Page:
Exploring Legacy and Deferred Dreams in “A Raisin in the Sun” by Lorraine Hansberry


Lorraine Hansberry’s acclaimed play, “A Raisin in the Sun,” delves into the complexities of family, dreams, and societal constraints. The play is prefaced by a poignant Langston Hughes poem, which sets the tone for the exploration of deferred dreams. As the Younger family grapples with their aspirations and struggles, the theme of the poem is mirrored in their experiences. Additionally, the inheritance of insurance money left by Big Walter serves as a catalyst for the plot’s development, offering a lens through which Hansberry magnifies the significance of leaving a legacy for one’s children.

Illustrating the Theme of the Poem

Langston Hughes’ poem, “Harlem,” raises the question of what happens to dreams deferred. The play mirrors this theme through the characters’ various aspirations and their struggles to attain them. Walter’s desire to open a liquor store exemplifies a deferred dream, echoing the poem’s question of whether a “dream deferred” dries up like a raisin in the sun. The Younger family’s cramped living conditions and financial constraints parallel the poem’s imagery of a “drying up” dream (SparkNotes). Hansberry illustrates how these deferred dreams impact the family members’ emotions and relationships, as their aspirations remain unfulfilled. This aligns with Hughes’ theme of the poem, emphasizing the emotional toll of unrealized dreams on individuals and families.

Walter’s transformation throughout the play showcases the theme of the deferred dream. At the outset, he is consumed by his aspiration for financial success and believes that money will solve all his problems. However, through his journey, he comes to realize that the dream is not just about monetary gain but also about dignity, identity, and pride. Walter’s experience resonates with the poem’s assertion that deferred dreams fester and become burdensome. By interweaving Walter’s evolution with Hughes’ theme, Hansberry reinforces the idea that unfulfilled dreams can corrode one’s spirit (SparkNotes).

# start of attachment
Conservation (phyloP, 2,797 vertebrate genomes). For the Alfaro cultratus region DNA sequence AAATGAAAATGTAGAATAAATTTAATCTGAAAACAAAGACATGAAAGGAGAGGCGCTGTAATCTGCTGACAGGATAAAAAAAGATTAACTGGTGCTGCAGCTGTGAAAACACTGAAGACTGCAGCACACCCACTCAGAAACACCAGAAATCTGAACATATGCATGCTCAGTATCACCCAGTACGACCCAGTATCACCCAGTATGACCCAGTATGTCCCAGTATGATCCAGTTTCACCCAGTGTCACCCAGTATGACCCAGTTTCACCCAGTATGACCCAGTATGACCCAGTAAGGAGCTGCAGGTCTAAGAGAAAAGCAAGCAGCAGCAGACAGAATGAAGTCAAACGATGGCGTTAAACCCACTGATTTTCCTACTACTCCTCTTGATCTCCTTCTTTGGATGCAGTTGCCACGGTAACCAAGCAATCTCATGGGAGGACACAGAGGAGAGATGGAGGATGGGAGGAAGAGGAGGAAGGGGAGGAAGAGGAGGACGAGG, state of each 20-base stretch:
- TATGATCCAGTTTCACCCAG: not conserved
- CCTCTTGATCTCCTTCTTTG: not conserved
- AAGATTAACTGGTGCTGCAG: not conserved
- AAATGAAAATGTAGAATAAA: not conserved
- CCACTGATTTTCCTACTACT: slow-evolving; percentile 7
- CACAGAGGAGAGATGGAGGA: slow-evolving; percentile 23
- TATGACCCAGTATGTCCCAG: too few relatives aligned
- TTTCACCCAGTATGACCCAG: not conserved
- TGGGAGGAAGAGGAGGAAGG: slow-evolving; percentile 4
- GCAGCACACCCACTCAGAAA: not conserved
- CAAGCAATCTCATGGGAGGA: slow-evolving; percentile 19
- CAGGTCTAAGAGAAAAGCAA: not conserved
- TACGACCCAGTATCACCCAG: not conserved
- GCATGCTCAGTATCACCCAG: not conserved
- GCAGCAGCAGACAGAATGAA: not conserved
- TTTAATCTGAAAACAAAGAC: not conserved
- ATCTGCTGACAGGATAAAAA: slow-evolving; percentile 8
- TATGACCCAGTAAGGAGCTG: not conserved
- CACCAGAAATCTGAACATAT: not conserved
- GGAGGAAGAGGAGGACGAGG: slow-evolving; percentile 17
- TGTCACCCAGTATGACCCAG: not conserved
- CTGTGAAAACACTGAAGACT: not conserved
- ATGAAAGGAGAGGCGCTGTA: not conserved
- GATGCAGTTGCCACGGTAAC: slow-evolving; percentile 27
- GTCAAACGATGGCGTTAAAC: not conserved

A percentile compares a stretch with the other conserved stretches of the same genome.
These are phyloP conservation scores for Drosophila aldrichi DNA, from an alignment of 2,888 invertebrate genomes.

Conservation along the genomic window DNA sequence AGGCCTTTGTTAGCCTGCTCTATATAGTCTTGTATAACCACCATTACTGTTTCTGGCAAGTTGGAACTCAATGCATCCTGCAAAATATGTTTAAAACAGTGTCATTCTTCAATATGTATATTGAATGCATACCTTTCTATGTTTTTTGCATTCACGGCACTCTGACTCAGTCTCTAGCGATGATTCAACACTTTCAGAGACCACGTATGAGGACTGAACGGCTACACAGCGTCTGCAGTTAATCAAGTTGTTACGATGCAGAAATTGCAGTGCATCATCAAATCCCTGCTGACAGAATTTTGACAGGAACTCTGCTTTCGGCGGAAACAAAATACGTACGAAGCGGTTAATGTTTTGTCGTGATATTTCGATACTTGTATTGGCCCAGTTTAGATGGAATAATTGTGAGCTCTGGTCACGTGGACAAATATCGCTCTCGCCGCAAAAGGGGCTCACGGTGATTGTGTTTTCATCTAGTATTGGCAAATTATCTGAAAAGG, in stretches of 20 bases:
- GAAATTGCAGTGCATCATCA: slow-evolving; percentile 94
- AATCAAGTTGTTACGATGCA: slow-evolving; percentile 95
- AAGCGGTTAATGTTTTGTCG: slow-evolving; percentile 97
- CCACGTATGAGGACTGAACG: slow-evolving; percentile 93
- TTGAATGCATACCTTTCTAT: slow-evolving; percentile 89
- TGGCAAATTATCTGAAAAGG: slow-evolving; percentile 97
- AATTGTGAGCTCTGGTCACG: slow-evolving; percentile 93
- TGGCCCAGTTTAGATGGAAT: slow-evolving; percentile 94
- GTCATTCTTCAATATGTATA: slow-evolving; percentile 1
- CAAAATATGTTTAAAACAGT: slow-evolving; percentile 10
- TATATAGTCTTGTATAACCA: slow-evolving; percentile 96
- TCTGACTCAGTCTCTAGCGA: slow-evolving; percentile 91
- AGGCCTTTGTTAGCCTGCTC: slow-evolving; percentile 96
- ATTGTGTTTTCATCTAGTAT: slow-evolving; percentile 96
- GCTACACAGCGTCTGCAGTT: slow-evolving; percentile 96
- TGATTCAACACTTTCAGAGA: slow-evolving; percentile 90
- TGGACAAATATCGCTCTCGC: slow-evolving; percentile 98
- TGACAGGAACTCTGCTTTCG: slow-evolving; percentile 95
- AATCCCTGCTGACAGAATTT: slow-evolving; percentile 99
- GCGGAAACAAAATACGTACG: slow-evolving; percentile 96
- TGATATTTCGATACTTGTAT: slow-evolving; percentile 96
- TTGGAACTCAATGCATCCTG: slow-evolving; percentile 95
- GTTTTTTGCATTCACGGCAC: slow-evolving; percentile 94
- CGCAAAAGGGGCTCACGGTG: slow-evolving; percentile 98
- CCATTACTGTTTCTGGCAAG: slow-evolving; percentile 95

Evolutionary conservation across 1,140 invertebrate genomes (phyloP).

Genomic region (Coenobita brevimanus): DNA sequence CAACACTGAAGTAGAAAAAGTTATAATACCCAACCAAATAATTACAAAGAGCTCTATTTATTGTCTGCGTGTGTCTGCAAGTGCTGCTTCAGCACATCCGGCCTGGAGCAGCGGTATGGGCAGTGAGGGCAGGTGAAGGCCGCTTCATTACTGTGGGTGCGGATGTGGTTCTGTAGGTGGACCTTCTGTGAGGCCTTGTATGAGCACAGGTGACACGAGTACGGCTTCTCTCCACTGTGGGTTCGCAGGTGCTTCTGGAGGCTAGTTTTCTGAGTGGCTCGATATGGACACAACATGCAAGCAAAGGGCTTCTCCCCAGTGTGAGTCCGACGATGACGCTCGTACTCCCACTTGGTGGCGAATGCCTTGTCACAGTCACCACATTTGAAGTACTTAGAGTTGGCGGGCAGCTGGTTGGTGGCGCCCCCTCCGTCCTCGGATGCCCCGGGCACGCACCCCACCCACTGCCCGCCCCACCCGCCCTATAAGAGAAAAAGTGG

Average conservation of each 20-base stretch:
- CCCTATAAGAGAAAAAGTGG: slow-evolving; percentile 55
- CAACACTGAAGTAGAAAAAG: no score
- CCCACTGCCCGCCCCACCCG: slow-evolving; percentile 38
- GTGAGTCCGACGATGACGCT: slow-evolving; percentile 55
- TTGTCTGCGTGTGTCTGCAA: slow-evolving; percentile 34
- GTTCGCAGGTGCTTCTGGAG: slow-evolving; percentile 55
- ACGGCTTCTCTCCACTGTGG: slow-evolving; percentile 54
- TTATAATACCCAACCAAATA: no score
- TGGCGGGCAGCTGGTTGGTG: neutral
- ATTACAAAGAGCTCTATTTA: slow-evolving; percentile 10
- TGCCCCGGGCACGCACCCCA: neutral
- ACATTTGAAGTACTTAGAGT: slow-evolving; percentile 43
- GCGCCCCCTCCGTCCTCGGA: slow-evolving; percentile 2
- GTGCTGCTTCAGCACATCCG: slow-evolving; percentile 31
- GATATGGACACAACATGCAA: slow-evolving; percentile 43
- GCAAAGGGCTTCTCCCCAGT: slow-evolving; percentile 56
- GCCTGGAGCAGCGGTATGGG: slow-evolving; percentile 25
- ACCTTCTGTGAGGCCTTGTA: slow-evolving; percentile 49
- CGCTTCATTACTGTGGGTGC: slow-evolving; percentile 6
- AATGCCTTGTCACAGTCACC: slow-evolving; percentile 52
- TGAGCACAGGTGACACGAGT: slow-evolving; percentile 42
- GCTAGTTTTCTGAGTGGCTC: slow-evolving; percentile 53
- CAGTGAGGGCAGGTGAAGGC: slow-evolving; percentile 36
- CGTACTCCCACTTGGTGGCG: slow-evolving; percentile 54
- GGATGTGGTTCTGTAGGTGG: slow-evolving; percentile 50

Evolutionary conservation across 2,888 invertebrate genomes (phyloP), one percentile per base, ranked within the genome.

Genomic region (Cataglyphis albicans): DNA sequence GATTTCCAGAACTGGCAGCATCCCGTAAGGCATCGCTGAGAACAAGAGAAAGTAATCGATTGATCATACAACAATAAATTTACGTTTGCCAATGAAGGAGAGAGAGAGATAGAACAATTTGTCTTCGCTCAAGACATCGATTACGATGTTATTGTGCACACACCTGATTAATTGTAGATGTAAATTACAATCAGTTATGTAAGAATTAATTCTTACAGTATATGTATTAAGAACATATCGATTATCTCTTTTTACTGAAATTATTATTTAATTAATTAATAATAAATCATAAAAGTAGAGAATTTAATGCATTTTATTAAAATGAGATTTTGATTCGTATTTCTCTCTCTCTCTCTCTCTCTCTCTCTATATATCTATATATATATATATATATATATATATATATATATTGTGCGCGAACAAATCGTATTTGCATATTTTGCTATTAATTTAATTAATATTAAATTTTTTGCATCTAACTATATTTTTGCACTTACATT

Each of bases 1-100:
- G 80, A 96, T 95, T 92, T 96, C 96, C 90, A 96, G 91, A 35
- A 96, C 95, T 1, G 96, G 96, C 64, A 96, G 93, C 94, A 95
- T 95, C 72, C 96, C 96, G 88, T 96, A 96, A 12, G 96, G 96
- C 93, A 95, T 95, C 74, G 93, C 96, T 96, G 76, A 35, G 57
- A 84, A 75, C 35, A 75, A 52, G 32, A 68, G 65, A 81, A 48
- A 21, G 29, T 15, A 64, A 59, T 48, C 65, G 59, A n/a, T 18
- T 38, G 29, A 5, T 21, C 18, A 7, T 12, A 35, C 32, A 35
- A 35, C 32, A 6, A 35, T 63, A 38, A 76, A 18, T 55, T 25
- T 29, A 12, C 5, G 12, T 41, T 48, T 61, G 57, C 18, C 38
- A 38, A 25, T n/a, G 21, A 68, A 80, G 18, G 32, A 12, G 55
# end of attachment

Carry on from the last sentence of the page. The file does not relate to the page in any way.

Development of Leaving a Legacy

The insurance money left by Big Walter becomes a pivotal element in the play’s narrative, symbolizing the theme of leaving a legacy for one’s children. The money represents not only financial security but also the hope for a brighter future. This legacy, however, is not just about monetary inheritance; it carries the weight of Big Walter’s dreams and sacrifices. The inheritance encapsulates his aspirations for his family to escape poverty and racial discrimination, and Hansberry skillfully uses this legacy to explore the multi-faceted aspects of leaving something behind for one’s children (SparkNotes).

Mama’s decision to use the insurance money to buy a house signifies her commitment to realizing Big Walter’s dream. She envisions a better life for her family and wants to provide a stable and nurturing environment for her children and grandchildren. This resonates with the concept of legacy, where parents work to ensure their children’s prosperity beyond their own lifetimes. Mama’s determination to honor her husband’s memory by investing in a home aligns with the thematic idea of passing down not just material wealth, but also values, dreams, and hopes for a brighter future (SparkNotes).

Furthermore, Beneatha’s aspirations for education and self-discovery also connect to the theme of legacy. Big Walter’s sacrifice for the insurance money reflects his belief in the power of education to uplift his children. Beneatha’s pursuit of becoming a doctor represents a continuation of her father’s legacy. She seeks to fulfill her potential, contributing to society while also honoring her father’s dreams of empowerment through education (SparkNotes).


Lorraine Hansberry’s “A Raisin in the Sun” masterfully intertwines Langston Hughes’ poem’s themes with the experiences of the Younger family, demonstrating the profound impact of deferred dreams. The insurance money left by Big Walter serves as a catalyst for the exploration of leaving a legacy for one’s children. Through Mama’s determination and Beneatha’s aspirations, Hansberry delves into the multidimensional nature of legacy—both as a material inheritance and a spiritual connection to the past. In the end, the play underscores the enduring power of dreams and the importance of passing on a meaningful legacy to future generations (SparkNotes).


Hansberry, L. (1959). A Raisin in the Sun. Vintage Books.

Hughes, L. (1951). Harlem. Poetry Foundation. Retrieved from https://www.poetryfoundation.org/poems/46548/harlem

SparkNotes. (n.d.). A Raisin in the Sun Study Guide. Retrieved from https://www.sparknotes.com/lit/raisin/summary/